Realising their fortunes lay in the US, they had decided to settle in the New York area for at least a year and probably longer, and when they weren’t on tour I would bump into them in and around NY’s music clubs over the next 18 months or so. As transplanted Brits, we enjoyed one another’s company but their success wasn’t to last. It rarely did for white bands that played this type of music, no matter how competently, and soon there was strong competition from several US acts – Earth, Wind & Fire, The Ohio Players, Parliament-Funkadelic among them – whose colour was no doubt in their favour with audiences. Still I reckon the guys in the AWB will look back on the spring of 1975 as a once in a lifetime experience that none of them ever regret.
        There are two footnotes to my story.
        In 1979, back in the UK and working in the press office at RCA Records, I became, briefly, the AWB’s PR when they released an album called Feel No Fret. They were as surprised to see me in this capacity as I was to see them on RCA, and I went to watch them play up in Scotland, headlining an open air event where local fans treated them as homecoming heroes.
        In 1990 my photo researcher at Omnibus Press was Mary McCartney, daughter of you know who, and in August of that year she celebrated her 21st birthday with a party at the family farm near Rye to which I was invited, along with a guest who just happened to be the future Mrs C. Among the other guests was Molly Duncan, a pal of Mary’s, whose wife, it turned out, was the proprietor of a small boutique hotel close to London’s Royal Albert Hall. My friendship with Molly briefly rekindled, Lisa and I spent our wedding night there following a small reception in the bar.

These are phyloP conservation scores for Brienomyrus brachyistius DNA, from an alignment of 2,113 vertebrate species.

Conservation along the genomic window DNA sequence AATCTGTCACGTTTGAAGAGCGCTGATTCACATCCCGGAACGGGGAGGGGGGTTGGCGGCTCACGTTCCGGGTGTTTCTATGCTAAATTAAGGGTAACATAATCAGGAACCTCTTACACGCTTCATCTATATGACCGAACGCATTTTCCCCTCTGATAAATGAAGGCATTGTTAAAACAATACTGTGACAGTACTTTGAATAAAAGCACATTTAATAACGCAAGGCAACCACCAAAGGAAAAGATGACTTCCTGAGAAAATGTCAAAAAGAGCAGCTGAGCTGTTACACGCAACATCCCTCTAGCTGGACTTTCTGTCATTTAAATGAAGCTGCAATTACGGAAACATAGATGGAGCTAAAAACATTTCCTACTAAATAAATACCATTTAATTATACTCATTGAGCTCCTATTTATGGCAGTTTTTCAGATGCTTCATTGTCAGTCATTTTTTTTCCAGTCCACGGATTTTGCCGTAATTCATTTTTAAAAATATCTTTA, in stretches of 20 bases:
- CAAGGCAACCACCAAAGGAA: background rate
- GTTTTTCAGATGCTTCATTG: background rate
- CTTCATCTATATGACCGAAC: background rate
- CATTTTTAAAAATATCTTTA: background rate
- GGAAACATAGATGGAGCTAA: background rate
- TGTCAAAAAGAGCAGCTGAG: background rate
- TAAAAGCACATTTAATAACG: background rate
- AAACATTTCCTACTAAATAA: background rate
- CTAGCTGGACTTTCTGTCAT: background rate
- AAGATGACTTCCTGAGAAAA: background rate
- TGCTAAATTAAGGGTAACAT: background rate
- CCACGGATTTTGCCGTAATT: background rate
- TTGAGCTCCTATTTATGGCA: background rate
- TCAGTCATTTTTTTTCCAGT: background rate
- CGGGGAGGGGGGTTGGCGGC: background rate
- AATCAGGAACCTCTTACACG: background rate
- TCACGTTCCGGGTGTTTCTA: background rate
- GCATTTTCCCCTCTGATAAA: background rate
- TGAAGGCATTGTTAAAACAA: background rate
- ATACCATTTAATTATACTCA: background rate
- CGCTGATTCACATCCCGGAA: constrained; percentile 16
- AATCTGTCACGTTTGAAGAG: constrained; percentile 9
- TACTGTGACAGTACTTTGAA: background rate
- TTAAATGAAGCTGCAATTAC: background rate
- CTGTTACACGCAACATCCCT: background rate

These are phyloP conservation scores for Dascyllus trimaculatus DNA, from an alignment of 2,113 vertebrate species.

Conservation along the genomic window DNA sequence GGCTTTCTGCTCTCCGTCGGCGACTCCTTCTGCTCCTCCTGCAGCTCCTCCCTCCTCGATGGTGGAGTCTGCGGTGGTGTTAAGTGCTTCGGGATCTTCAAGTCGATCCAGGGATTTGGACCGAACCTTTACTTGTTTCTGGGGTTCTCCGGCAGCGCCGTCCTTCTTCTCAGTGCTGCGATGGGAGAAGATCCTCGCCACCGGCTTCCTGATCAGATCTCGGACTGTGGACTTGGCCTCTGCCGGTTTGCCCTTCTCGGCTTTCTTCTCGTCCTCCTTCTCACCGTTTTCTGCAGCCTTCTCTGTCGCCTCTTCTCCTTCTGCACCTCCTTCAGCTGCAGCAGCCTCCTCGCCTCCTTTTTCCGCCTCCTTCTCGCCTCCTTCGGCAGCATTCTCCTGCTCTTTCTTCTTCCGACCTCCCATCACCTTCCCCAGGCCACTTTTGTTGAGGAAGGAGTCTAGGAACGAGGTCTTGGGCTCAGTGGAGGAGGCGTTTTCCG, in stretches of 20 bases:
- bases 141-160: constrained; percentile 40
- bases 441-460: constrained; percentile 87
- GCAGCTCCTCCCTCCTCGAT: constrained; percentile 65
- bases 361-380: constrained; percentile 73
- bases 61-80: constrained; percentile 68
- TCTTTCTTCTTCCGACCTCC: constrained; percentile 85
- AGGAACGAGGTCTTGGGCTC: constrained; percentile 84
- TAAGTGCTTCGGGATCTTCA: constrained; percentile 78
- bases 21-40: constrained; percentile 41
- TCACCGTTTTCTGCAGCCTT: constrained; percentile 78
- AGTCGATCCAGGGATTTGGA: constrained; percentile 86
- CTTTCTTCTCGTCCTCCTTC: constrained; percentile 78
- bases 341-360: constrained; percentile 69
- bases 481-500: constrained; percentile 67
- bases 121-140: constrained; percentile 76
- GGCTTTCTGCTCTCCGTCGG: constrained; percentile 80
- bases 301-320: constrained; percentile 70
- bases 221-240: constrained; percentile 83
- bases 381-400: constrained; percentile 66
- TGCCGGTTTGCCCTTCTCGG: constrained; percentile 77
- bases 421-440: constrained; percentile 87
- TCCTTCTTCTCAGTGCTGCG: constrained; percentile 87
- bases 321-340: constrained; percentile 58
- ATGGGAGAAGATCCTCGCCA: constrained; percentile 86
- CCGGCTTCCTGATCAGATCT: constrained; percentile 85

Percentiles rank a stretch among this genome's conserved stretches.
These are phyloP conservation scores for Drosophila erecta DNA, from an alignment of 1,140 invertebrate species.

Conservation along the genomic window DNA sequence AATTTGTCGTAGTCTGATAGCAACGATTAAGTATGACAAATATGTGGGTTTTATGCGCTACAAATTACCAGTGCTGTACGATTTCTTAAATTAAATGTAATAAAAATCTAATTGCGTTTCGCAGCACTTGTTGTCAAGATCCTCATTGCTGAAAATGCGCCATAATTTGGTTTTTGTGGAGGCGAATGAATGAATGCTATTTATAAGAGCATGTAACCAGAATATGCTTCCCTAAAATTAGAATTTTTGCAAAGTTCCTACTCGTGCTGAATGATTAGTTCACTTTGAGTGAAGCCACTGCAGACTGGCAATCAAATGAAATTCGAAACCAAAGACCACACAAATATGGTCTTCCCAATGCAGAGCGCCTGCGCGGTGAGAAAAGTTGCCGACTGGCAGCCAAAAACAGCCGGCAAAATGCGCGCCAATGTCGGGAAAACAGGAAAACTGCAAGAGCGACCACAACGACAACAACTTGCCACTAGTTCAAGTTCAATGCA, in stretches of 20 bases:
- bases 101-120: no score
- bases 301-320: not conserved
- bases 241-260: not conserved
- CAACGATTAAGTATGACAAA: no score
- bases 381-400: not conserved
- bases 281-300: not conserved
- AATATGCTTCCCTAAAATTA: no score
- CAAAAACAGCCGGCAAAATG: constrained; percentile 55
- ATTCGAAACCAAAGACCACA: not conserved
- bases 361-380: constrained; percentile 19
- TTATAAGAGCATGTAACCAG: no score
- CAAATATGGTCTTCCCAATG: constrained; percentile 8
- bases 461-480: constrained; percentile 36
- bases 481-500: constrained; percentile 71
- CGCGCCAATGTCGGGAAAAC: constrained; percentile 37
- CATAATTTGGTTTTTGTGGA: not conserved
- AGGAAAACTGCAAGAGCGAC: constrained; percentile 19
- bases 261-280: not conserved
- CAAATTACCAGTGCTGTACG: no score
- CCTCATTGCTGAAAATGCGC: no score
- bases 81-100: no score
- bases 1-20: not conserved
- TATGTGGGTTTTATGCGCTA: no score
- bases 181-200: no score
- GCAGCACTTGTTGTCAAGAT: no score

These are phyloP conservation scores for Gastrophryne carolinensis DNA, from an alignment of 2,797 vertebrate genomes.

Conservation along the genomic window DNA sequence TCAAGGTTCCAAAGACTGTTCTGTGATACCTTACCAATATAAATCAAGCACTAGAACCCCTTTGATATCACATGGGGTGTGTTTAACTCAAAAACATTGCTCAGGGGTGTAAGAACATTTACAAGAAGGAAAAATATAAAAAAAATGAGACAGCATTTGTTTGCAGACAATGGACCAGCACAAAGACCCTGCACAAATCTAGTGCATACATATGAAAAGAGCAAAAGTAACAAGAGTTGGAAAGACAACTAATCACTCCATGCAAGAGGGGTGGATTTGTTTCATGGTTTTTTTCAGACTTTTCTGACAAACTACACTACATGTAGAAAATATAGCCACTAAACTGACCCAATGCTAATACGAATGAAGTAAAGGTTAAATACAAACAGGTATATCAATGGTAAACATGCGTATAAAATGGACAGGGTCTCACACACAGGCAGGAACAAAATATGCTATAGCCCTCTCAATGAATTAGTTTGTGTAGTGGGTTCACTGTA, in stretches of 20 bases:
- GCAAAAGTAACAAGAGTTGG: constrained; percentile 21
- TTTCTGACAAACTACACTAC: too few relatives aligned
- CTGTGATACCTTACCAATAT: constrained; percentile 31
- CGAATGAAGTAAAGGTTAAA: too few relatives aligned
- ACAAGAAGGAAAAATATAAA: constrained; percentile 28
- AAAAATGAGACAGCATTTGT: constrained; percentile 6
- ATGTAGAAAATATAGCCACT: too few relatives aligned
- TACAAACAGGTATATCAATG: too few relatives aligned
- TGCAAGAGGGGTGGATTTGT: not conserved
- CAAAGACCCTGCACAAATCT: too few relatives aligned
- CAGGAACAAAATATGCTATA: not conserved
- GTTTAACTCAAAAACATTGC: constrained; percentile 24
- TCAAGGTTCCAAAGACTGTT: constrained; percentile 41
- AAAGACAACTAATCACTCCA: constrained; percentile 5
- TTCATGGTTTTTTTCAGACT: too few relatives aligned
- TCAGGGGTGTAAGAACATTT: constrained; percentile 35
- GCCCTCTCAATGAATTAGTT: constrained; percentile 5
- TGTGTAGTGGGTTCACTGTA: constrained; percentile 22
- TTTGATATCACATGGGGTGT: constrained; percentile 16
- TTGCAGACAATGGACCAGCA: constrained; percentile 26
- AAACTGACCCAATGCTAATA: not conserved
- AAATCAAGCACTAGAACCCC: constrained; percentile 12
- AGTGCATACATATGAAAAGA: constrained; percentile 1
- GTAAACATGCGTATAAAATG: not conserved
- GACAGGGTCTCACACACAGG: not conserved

The Average White Band are still going, though only bassist Alan Gorrie and guitarist Onnie McIntyre are left from the six I met that February day in Ahmet’s house on Long Island. Hamish Stuart would join Paul McCartney’s band for a period in the late eighties and early nineties, and also Ringo’s All Starrs, while Steve Ferrone became an in-demand session and live drummer whose CV now includes Tom Petty’s Heartbreakers, Eric Clapton, The Bee Gees and a slew of other big names.
        But before I finish, let’s revisit the sessions in Miami that produced ‘Pick Up The Pieces’ and other tracks from that super successful ‘white’ album. While there they stumbled on an Aretha Franklin session that was taking place in the studio where they were scheduled to record. “It was the day we arrived,” Alan Gorrie told me. “We were told we could come down and look in on the session and we thought phew... ee. When we got there everybody was just slavering. She was sitting down playing the piano and all our heroes were there in one long line. Tom Dowd was conducting and Jerry Wexler and Arif Mardin were working in the control room.
        “We tried to take photographs and couldn’t hold the camera straight. We’d never heard anything like it. When they’d finished all the musicians packed up their instruments and left and Arif said, ‘O.K. You next’. We went in and used the same drum kit, the same amps. It was like being at school or having a kick around at Wembley.”
        By the way, ‘… Pieces’, ‘Work To Do’, ‘Let’s Go Round Again’ and ‘Queen Of My Soul’ sound as good as they ever did.